6. The Supreme Court recently considered and rejected an argument similar to appellant's in United States v. Raddatz, 447 U.S. 667, 100 S.Ct. 2406, 65 L.Ed.2d 424 (1980). That case involved a due process challenge to the provision of the Federal Magistrate's Act, 28 U.S.C. § 636(b)(1) (1976), enabling a district court judge to make a de novo determination of contested credibility assessments made by a magistrate without personally hearing the live testimony. Upholding the constitutionality of the statute, the Court analogized the Magistrate's Act procedures to administrative adjudications in which the ultimate fact finder does not hear the witnesses testify. Nothing in the Raddatz opinion indicates a retreat from Morgan; indeed the contrary is true.3
7. Appellant contends that because of the severity of the penalty involved revocation of his professional license4 his case is distinguishable from the type of administrative proceeding contemplated by the Morgan line of cases. He believes that the vital interest at stake compels the Board of Medical Examiners actually to hear witnesses' testimony. We do not agree. Moreover, even if we found appellant's case distinguishable, an examination of the New Jersey administrative procedure would lead us to the conclusion that the requirements of due process have been satisfied. Engaging in the analysis required by Mathews v. Eldridge, 424 U.S. 319, 335, 96 S.Ct. 893, 903, 47 L.Ed.2d 18 (1976),5 we do not believe that it is inconsistent with due process for the Board to make its decision on the basis of an ALJ's report containing findings of fact and conclusions of law, written exceptions thereto, and oral argument.
8. We hold that the procedure for administrative adjudications established by N.J.Stat.Ann. § 52:14B-10(c) (West) (Supp.1980) does not violate appellant's right to due process of law. In addition, after considering the arguments made in appellant's briefs and oral argument, we fail to find a violation of equal protection. Accordingly, the judgment of the district court will be affirmed.
The statute provides:
All hearings of a State agency required to be conducted as a contested case under this act or any other law shall be conducted by an administrative law judge assigned by the Director of the Office of Administrative Law, except as provided by this amendatory and supplementary act. A recommended report and decision which contains recommended findings of fact and conclusions of law and which shall be based upon sufficient, competent, and credible evidence shall be filed, not later than 45 days after the hearing is concluded, with the agency in such form that it may be adopted as the decision in the case and delivered or mailed, to the parties of record with an indication of the date of receipt by the agency head; and an opportunity shall be afforded each party of record to file exceptions, objections, and replies thereto, and to present argument to the head of the agency or a majority thereof, either orally or in writing, as the agency may direct. The head of the agency, upon a review of the record submitted by the administrative law judge, shall adopt, reject or modify the recommended report and decision no later than 45 days after receipt of such recommendations. Unless the head of the agency modifies or rejects the report within such period, the decision of the administrative law judge shall be deemed adopted as the final decision of the head of the agency. The recommended report and decision shall be a part of the record in the case. For good cause shown, upon certification by the director and the agency head, the time limits established herein may be subject to extension.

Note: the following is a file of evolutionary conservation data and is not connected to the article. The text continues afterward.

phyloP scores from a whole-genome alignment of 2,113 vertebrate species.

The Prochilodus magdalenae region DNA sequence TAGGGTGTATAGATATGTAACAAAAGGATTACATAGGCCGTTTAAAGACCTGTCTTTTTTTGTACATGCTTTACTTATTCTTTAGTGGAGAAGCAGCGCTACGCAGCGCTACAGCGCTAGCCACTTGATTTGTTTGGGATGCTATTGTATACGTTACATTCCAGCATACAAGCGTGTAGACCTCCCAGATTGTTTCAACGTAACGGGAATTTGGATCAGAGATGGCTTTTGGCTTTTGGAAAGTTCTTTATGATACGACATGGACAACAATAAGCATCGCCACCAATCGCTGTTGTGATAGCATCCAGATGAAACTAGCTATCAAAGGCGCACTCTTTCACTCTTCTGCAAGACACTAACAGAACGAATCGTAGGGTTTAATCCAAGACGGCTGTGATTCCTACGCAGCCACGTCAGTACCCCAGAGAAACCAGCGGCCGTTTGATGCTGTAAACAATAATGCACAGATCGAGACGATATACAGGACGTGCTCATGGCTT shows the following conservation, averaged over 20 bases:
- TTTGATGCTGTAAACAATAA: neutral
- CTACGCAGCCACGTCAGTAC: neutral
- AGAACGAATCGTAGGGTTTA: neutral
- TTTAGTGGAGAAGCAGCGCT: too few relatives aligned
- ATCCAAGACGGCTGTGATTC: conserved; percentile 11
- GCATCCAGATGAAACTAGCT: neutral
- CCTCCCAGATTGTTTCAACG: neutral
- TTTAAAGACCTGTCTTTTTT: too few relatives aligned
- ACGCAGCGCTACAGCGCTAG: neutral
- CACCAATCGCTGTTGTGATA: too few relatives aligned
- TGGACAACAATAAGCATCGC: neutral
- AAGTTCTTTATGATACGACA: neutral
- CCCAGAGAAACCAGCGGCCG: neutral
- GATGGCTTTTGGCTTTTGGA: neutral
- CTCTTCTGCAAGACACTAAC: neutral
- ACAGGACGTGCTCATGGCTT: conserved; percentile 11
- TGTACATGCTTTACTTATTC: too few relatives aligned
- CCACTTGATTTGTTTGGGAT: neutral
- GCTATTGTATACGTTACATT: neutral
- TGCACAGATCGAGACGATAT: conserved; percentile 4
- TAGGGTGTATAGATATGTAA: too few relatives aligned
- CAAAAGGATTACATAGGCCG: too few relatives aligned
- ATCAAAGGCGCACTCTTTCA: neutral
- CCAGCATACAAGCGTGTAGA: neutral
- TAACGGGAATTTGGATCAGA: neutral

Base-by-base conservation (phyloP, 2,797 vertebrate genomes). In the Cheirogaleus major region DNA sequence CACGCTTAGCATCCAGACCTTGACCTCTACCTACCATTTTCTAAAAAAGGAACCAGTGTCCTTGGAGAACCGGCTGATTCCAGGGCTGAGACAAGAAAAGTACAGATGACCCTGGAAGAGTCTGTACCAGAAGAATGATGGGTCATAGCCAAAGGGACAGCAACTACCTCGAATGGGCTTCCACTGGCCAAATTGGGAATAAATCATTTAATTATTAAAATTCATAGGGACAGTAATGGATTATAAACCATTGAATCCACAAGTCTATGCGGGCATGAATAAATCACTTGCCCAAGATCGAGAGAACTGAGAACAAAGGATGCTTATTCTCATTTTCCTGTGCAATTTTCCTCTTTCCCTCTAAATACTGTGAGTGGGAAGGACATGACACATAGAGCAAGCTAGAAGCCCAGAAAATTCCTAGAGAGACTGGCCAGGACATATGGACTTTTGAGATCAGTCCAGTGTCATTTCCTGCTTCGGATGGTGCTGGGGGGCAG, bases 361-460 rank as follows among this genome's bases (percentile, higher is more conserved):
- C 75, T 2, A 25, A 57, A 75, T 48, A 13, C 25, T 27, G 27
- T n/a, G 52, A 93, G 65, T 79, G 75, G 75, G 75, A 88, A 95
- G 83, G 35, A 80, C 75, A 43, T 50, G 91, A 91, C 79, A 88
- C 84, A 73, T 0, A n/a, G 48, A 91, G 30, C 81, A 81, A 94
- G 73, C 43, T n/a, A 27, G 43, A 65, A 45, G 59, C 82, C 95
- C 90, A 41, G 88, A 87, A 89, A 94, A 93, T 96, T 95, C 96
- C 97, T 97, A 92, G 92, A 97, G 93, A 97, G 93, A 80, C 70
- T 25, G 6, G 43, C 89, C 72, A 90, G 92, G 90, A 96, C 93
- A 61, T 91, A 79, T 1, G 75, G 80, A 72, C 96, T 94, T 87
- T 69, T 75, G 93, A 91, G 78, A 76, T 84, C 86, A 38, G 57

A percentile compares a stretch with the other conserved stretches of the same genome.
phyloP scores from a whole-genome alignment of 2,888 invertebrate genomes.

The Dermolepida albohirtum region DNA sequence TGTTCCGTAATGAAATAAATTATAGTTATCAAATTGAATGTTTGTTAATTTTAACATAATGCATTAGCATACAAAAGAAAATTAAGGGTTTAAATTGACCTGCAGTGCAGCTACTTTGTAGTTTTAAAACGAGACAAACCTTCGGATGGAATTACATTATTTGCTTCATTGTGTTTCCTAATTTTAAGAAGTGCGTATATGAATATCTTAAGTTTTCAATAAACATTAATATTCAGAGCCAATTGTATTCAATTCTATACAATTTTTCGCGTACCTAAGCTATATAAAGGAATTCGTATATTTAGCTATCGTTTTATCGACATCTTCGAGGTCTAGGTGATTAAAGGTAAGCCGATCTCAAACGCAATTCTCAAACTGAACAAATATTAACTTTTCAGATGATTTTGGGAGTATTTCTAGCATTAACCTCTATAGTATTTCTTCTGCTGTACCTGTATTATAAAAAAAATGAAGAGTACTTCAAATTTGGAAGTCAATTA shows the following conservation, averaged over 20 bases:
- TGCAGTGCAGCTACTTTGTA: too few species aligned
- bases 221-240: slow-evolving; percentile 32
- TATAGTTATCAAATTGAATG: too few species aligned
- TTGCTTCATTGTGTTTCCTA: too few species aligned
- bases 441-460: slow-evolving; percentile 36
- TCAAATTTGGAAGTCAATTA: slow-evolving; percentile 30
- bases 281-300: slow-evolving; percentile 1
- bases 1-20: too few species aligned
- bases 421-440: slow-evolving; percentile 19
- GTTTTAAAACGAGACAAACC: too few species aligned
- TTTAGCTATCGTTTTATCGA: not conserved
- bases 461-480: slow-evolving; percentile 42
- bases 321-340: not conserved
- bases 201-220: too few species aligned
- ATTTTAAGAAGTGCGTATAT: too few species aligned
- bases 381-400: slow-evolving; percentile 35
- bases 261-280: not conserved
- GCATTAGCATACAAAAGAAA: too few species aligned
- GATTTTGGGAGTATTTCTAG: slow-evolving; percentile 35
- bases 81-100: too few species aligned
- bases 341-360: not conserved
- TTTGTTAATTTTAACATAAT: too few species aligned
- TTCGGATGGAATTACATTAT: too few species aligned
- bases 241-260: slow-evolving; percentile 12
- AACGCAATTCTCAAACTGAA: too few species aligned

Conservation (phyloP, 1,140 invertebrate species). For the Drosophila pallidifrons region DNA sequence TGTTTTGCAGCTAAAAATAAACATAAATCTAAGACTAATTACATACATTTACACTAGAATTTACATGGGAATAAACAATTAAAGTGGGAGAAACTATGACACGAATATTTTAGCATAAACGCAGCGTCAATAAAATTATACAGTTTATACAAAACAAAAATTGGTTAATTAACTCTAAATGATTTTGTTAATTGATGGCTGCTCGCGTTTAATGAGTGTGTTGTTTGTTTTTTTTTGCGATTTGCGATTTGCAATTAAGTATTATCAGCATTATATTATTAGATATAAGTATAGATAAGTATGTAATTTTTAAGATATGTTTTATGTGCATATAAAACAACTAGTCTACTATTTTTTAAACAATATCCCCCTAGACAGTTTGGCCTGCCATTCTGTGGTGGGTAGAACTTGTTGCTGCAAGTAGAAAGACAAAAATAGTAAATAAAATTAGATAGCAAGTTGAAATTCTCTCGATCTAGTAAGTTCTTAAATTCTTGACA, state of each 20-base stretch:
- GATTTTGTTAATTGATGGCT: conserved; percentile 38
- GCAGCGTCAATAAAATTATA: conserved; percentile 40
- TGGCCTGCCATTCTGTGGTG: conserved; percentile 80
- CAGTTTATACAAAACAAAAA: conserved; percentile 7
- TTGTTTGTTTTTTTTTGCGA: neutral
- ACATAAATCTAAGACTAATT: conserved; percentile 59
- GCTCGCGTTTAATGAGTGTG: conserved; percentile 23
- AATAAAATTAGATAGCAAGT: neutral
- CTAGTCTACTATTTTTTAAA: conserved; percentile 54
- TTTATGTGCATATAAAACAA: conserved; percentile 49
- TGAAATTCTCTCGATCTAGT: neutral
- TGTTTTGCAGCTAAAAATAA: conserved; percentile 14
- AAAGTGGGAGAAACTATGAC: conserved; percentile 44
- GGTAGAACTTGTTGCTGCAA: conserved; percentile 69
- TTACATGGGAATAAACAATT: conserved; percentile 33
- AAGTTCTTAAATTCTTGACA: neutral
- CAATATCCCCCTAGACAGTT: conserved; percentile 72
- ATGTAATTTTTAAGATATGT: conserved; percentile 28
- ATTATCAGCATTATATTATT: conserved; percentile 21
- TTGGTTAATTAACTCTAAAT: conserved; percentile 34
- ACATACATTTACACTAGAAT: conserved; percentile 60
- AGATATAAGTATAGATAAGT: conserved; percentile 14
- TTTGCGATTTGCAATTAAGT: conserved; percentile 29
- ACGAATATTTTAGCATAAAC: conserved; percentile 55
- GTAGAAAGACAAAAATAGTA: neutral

As Professor Davis has concluded in his authoritative treatise, "(t)he Supreme Court has never imposed a greater requirement, and apparently no federal court has ever required deciding officers to hear the witnesses testify." 2 K.C. Davis, Administrative Law Treatise § 11.02 at 39 (1958)
Even Justice Marshall's dissent recognized that "(a)dministrators are permitted to base factual findings on a record compiled before a hearing examiner who does not play a role in formulating the ultimate findings." 100 S.Ct. at 2424
Although appellant's due process claim is premised on the possible revocation of his professional license, the actual sanction imposed by the Board of Medical Examiners was much less severe. While the Board suspended Dr. Guerrero's license for two years, the suspension was stayed contingent upon his contribution of forty hours per month of charitable public medical service, participation in a continuing medical education program, and certification in cardiopulmonary resuscitation
In that case the Court emphasized three factors to be considered in determining whether the requirements of due process have been satisfied:
(a) the private interests implicated;
(b) the risk of an erroneous determination by reason of the process accorded and the probable value of added procedural safeguards; and
(c) the public interest and administrative burdens, including costs that the additional procedures would involve.